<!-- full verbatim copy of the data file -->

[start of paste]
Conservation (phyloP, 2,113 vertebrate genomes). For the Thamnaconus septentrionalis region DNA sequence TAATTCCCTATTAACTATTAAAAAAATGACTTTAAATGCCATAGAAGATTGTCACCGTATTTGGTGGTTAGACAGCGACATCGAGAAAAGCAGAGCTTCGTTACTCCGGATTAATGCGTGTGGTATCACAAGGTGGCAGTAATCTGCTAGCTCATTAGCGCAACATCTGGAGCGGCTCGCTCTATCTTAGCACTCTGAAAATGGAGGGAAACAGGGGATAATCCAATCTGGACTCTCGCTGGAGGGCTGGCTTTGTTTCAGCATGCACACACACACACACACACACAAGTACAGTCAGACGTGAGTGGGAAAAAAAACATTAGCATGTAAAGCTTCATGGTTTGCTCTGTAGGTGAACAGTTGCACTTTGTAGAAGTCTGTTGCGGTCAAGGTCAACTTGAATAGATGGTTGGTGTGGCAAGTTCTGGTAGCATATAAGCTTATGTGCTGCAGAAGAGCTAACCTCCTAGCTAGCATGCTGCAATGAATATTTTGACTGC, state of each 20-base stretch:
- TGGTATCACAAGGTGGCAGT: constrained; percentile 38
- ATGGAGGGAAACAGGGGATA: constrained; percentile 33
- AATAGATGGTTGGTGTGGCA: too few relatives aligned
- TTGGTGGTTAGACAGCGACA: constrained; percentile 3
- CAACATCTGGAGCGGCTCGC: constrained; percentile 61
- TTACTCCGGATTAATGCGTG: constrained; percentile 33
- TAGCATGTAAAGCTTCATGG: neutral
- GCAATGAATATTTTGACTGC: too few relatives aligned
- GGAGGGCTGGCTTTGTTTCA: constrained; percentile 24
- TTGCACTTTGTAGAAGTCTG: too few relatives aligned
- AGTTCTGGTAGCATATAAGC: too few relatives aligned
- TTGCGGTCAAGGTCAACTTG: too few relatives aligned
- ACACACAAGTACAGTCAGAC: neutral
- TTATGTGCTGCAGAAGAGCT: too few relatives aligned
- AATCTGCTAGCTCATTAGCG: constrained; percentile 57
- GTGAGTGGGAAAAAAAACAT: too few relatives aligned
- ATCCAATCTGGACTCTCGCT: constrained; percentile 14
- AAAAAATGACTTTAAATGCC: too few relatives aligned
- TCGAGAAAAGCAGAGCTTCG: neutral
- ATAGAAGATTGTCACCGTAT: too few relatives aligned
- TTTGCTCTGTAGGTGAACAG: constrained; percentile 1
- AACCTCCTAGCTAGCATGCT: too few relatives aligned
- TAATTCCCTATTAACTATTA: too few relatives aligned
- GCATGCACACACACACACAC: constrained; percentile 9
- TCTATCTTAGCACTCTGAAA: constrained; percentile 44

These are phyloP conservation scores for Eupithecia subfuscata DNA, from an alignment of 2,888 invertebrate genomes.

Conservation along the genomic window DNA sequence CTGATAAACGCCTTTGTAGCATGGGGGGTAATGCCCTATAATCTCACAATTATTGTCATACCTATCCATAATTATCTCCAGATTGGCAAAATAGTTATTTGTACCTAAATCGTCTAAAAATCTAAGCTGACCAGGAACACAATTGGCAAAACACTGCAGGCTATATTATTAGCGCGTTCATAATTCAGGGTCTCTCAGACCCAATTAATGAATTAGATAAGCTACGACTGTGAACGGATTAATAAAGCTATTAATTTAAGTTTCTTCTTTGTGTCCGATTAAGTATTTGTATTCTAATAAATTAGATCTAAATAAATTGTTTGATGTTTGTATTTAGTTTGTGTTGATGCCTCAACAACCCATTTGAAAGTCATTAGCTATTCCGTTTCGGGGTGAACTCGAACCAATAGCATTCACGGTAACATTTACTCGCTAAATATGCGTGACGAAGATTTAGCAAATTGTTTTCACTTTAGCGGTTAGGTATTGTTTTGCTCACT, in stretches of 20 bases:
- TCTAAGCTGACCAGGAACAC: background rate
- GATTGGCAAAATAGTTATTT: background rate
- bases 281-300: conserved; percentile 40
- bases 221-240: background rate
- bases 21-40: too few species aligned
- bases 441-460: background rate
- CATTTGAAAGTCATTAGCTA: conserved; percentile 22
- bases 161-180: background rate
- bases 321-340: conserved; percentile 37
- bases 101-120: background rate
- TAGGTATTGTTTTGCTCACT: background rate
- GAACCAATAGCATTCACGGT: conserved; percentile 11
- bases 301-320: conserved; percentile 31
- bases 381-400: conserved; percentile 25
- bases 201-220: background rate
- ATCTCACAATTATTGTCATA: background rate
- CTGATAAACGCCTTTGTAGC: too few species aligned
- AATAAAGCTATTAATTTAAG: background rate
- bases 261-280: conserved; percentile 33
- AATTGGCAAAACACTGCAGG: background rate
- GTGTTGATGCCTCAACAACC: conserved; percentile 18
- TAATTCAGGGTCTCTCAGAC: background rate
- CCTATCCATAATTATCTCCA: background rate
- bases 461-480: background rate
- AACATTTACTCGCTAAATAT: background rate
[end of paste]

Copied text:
Conservation (phyloP, 2,113 vertebrate genomes). For the Thamnaconus septentrionalis region DNA sequence TAATTCCCTATTAACTATTAAAAAAATGACTTTAAATGCCATAGAAGATTGTCACCGTATTTGGTGGTTAGACAGCGACATCGAGAAAAGCAGAGCTTCGTTACTCCGGATTAATGCGTGTGGTATCACAAGGTGGCAGTAATCTGCTAGCTCATTAGCGCAACATCTGGAGCGGCTCGCTCTATCTTAGCACTCTGAAAATGGAGGGAAACAGGGGATAATCCAATCTGGACTCTCGCTGGAGGGCTGGCTTTGTTTCAGCATGCACACACACACACACACACACAAGTACAGTCAGACGTGAGTGGGAAAAAAAACATTAGCATGTAAAGCTTCATGGTTTGCTCTGTAGGTGAACAGTTGCACTTTGTAGAAGTCTGTTGCGGTCAAGGTCAACTTGAATAGATGGTTGGTGTGGCAAGTTCTGGTAGCATATAAGCTTATGTGCTGCAGAAGAGCTAACCTCCTAGCTAGCATGCTGCAATGAATATTTTGACTGC, state of each 20-base stretch:
- TGGTATCACAAGGTGGCAGT: constrained; percentile 38
- ATGGAGGGAAACAGGGGATA: constrained; percentile 33
- AATAGATGGTTGGTGTGGCA: too few relatives aligned
- TTGGTGGTTAGACAGCGACA: constrained; percentile 3
- CAACATCTGGAGCGGCTCGC: constrained; percentile 61
- TTACTCCGGATTAATGCGTG: constrained; percentile 33
- TAGCATGTAAAGCTTCATGG: neutral
- GCAATGAATATTTTGACTGC: too few relatives aligned
- GGAGGGCTGGCTTTGTTTCA: constrained; percentile 24
- TTGCACTTTGTAGAAGTCTG: too few relatives aligned
- AGTTCTGGTAGCATATAAGC: too few relatives aligned
- TTGCGGTCAAGGTCAACTTG: too few relatives aligned
- ACACACAAGTACAGTCAGAC: neutral
- TTATGTGCTGCAGAAGAGCT: too few relatives aligned
- AATCTGCTAGCTCATTAGCG: constrained; percentile 57
- GTGAGTGGGAAAAAAAACAT: too few relatives aligned
- ATCCAATCTGGACTCTCGCT: constrained; percentile 14
- AAAAAATGACTTTAAATGCC: too few relatives aligned
- TCGAGAAAAGCAGAGCTTCG: neutral
- ATAGAAGATTGTCACCGTAT: too few relatives aligned
- TTTGCTCTGTAGGTGAACAG: constrained; percentile 1
- AACCTCCTAGCTAGCATGCT: too few relatives aligned
- TAATTCCCTATTAACTATTA: too few relatives aligned
- GCATGCACACACACACACAC: constrained; percentile 9
- TCTATCTTAGCACTCTGAAA: constrained; percentile 44

These are phyloP conservation scores for Eupithecia subfuscata DNA, from an alignment of 2,888 invertebrate genomes.

Conservation along the genomic window DNA sequence CTGATAAACGCCTTTGTAGCATGGGGGGTAATGCCCTATAATCTCACAATTATTGTCATACCTATCCATAATTATCTCCAGATTGGCAAAATAGTTATTTGTACCTAAATCGTCTAAAAATCTAAGCTGACCAGGAACACAATTGGCAAAACACTGCAGGCTATATTATTAGCGCGTTCATAATTCAGGGTCTCTCAGACCCAATTAATGAATTAGATAAGCTACGACTGTGAACGGATTAATAAAGCTATTAATTTAAGTTTCTTCTTTGTGTCCGATTAAGTATTTGTATTCTAATAAATTAGATCTAAATAAATTGTTTGATGTTTGTATTTAGTTTGTGTTGATGCCTCAACAACCCATTTGAAAGTCATTAGCTATTCCGTTTCGGGGTGAACTCGAACCAATAGCATTCACGGTAACATTTACTCGCTAAATATGCGTGACGAAGATTTAGCAAATTGTTTTCACTTTAGCGGTTAGGTATTGTTTTGCTCACT, in stretches of 20 bases:
- TCTAAGCTGACCAGGAACAC: background rate
- GATTGGCAAAATAGTTATTT: background rate
- bases 281-300: conserved; percentile 40
- bases 221-240: background rate
- bases 21-40: too few species aligned
- bases 441-460: background rate
- CATTTGAAAGTCATTAGCTA: conserved; percentile 22
- bases 161-180: background rate
- bases 321-340: conserved; percentile 37
- bases 101-120: background rate
- TAGGTATTGTTTTGCTCACT: background rate
- GAACCAATAGCATTCACGGT: conserved; percentile 11
- bases 301-320: conserved; percentile 31
- bases 381-400: conserved; percentile 25
- bases 201-220: background rate
- ATCTCACAATTATTGTCATA: background rate
- CTGATAAACGCCTTTGTAGC: too few species aligned
- AATAAAGCTATTAATTTAAG: background rate
- bases 261-280: conserved; percentile 33
- AATTGGCAAAACACTGCAGG: background rate
- GTGTTGATGCCTCAACAACC: conserved; percentile 18
- TAATTCAGGGTCTCTCAGAC: background rate
- CCTATCCATAATTATCTCCA: background rate
- bases 461-480: background rate
- AACATTTACTCGCTAAATAT: background rate